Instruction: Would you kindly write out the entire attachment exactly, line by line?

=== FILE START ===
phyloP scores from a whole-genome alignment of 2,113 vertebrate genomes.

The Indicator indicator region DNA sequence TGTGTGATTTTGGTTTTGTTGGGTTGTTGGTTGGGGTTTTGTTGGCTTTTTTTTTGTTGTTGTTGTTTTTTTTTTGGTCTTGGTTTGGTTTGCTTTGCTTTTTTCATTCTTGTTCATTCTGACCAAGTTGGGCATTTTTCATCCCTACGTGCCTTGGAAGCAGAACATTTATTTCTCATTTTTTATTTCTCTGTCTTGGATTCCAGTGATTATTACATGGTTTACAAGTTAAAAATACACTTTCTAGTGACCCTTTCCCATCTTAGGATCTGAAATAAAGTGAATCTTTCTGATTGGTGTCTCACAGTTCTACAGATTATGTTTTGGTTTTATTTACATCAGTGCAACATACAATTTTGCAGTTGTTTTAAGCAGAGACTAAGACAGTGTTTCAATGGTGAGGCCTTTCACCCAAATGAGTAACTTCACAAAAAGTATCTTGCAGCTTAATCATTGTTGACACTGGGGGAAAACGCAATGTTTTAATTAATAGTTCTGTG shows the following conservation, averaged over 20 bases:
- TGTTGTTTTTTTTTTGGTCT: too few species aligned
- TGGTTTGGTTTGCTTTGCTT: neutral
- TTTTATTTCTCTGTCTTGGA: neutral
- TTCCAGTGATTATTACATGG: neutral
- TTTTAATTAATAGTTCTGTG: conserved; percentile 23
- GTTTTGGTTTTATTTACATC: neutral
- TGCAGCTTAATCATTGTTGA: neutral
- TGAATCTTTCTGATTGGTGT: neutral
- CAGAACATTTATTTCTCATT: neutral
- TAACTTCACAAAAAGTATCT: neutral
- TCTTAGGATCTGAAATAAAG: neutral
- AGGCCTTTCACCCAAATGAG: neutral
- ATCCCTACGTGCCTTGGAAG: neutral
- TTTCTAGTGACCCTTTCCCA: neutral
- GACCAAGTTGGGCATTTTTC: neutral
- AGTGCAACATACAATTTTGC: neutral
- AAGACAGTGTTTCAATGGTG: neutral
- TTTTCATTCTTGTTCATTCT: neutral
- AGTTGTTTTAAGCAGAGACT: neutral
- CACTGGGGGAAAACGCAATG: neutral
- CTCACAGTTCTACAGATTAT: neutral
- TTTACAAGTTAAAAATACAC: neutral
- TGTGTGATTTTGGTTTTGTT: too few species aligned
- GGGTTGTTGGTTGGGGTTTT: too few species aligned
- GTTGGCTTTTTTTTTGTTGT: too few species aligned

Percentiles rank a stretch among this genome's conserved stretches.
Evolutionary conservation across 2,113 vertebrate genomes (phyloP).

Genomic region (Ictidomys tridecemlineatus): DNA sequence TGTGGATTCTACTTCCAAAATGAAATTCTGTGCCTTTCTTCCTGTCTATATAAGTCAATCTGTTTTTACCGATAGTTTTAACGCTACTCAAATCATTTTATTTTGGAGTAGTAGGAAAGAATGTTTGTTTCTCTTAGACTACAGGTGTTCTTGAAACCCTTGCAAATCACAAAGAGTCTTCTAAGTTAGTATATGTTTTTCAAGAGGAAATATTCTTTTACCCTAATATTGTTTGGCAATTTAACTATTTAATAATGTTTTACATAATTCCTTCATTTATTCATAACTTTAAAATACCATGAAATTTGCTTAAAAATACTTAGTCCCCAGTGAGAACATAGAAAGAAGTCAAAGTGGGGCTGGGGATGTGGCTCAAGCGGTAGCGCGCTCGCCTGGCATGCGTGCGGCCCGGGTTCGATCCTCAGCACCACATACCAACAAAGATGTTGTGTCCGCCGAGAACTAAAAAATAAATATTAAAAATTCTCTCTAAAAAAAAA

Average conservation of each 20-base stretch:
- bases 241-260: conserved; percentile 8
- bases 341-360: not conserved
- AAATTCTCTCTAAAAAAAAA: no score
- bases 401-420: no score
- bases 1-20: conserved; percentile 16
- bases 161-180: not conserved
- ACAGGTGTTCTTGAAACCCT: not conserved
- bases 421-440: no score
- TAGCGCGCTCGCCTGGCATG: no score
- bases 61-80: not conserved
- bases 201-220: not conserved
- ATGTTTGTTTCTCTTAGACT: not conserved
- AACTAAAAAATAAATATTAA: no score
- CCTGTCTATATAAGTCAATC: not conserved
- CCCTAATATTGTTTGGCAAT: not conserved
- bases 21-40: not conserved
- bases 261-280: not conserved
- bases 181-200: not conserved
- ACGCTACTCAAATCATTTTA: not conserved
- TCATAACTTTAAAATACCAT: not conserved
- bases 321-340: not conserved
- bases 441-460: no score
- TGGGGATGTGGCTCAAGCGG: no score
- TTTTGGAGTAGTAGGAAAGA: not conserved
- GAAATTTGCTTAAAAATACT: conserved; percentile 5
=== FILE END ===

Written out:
phyloP scores from a whole-genome alignment of 2,113 vertebrate genomes.

The Indicator indicator region DNA sequence TGTGTGATTTTGGTTTTGTTGGGTTGTTGGTTGGGGTTTTGTTGGCTTTTTTTTTGTTGTTGTTGTTTTTTTTTTGGTCTTGGTTTGGTTTGCTTTGCTTTTTTCATTCTTGTTCATTCTGACCAAGTTGGGCATTTTTCATCCCTACGTGCCTTGGAAGCAGAACATTTATTTCTCATTTTTTATTTCTCTGTCTTGGATTCCAGTGATTATTACATGGTTTACAAGTTAAAAATACACTTTCTAGTGACCCTTTCCCATCTTAGGATCTGAAATAAAGTGAATCTTTCTGATTGGTGTCTCACAGTTCTACAGATTATGTTTTGGTTTTATTTACATCAGTGCAACATACAATTTTGCAGTTGTTTTAAGCAGAGACTAAGACAGTGTTTCAATGGTGAGGCCTTTCACCCAAATGAGTAACTTCACAAAAAGTATCTTGCAGCTTAATCATTGTTGACACTGGGGGAAAACGCAATGTTTTAATTAATAGTTCTGTG shows the following conservation, averaged over 20 bases:
- TGTTGTTTTTTTTTTGGTCT: too few species aligned
- TGGTTTGGTTTGCTTTGCTT: neutral
- TTTTATTTCTCTGTCTTGGA: neutral
- TTCCAGTGATTATTACATGG: neutral
- TTTTAATTAATAGTTCTGTG: conserved; percentile 23
- GTTTTGGTTTTATTTACATC: neutral
- TGCAGCTTAATCATTGTTGA: neutral
- TGAATCTTTCTGATTGGTGT: neutral
- CAGAACATTTATTTCTCATT: neutral
- TAACTTCACAAAAAGTATCT: neutral
- TCTTAGGATCTGAAATAAAG: neutral
- AGGCCTTTCACCCAAATGAG: neutral
- ATCCCTACGTGCCTTGGAAG: neutral
- TTTCTAGTGACCCTTTCCCA: neutral
- GACCAAGTTGGGCATTTTTC: neutral
- AGTGCAACATACAATTTTGC: neutral
- AAGACAGTGTTTCAATGGTG: neutral
- TTTTCATTCTTGTTCATTCT: neutral
- AGTTGTTTTAAGCAGAGACT: neutral
- CACTGGGGGAAAACGCAATG: neutral
- CTCACAGTTCTACAGATTAT: neutral
- TTTACAAGTTAAAAATACAC: neutral
- TGTGTGATTTTGGTTTTGTT: too few species aligned
- GGGTTGTTGGTTGGGGTTTT: too few species aligned
- GTTGGCTTTTTTTTTGTTGT: too few species aligned

Percentiles rank a stretch among this genome's conserved stretches.
Evolutionary conservation across 2,113 vertebrate genomes (phyloP).

Genomic region (Ictidomys tridecemlineatus): DNA sequence TGTGGATTCTACTTCCAAAATGAAATTCTGTGCCTTTCTTCCTGTCTATATAAGTCAATCTGTTTTTACCGATAGTTTTAACGCTACTCAAATCATTTTATTTTGGAGTAGTAGGAAAGAATGTTTGTTTCTCTTAGACTACAGGTGTTCTTGAAACCCTTGCAAATCACAAAGAGTCTTCTAAGTTAGTATATGTTTTTCAAGAGGAAATATTCTTTTACCCTAATATTGTTTGGCAATTTAACTATTTAATAATGTTTTACATAATTCCTTCATTTATTCATAACTTTAAAATACCATGAAATTTGCTTAAAAATACTTAGTCCCCAGTGAGAACATAGAAAGAAGTCAAAGTGGGGCTGGGGATGTGGCTCAAGCGGTAGCGCGCTCGCCTGGCATGCGTGCGGCCCGGGTTCGATCCTCAGCACCACATACCAACAAAGATGTTGTGTCCGCCGAGAACTAAAAAATAAATATTAAAAATTCTCTCTAAAAAAAAA

Average conservation of each 20-base stretch:
- bases 241-260: conserved; percentile 8
- bases 341-360: not conserved
- AAATTCTCTCTAAAAAAAAA: no score
- bases 401-420: no score
- bases 1-20: conserved; percentile 16
- bases 161-180: not conserved
- ACAGGTGTTCTTGAAACCCT: not conserved
- bases 421-440: no score
- TAGCGCGCTCGCCTGGCATG: no score
- bases 61-80: not conserved
- bases 201-220: not conserved
- ATGTTTGTTTCTCTTAGACT: not conserved
- AACTAAAAAATAAATATTAA: no score
- CCTGTCTATATAAGTCAATC: not conserved
- CCCTAATATTGTTTGGCAAT: not conserved
- bases 21-40: not conserved
- bases 261-280: not conserved
- bases 181-200: not conserved
- ACGCTACTCAAATCATTTTA: not conserved
- TCATAACTTTAAAATACCAT: not conserved
- bases 321-340: not conserved
- bases 441-460: no score
- TGGGGATGTGGCTCAAGCGG: no score
- TTTTGGAGTAGTAGGAAAGA: not conserved
- GAAATTTGCTTAAAAATACT: conserved; percentile 5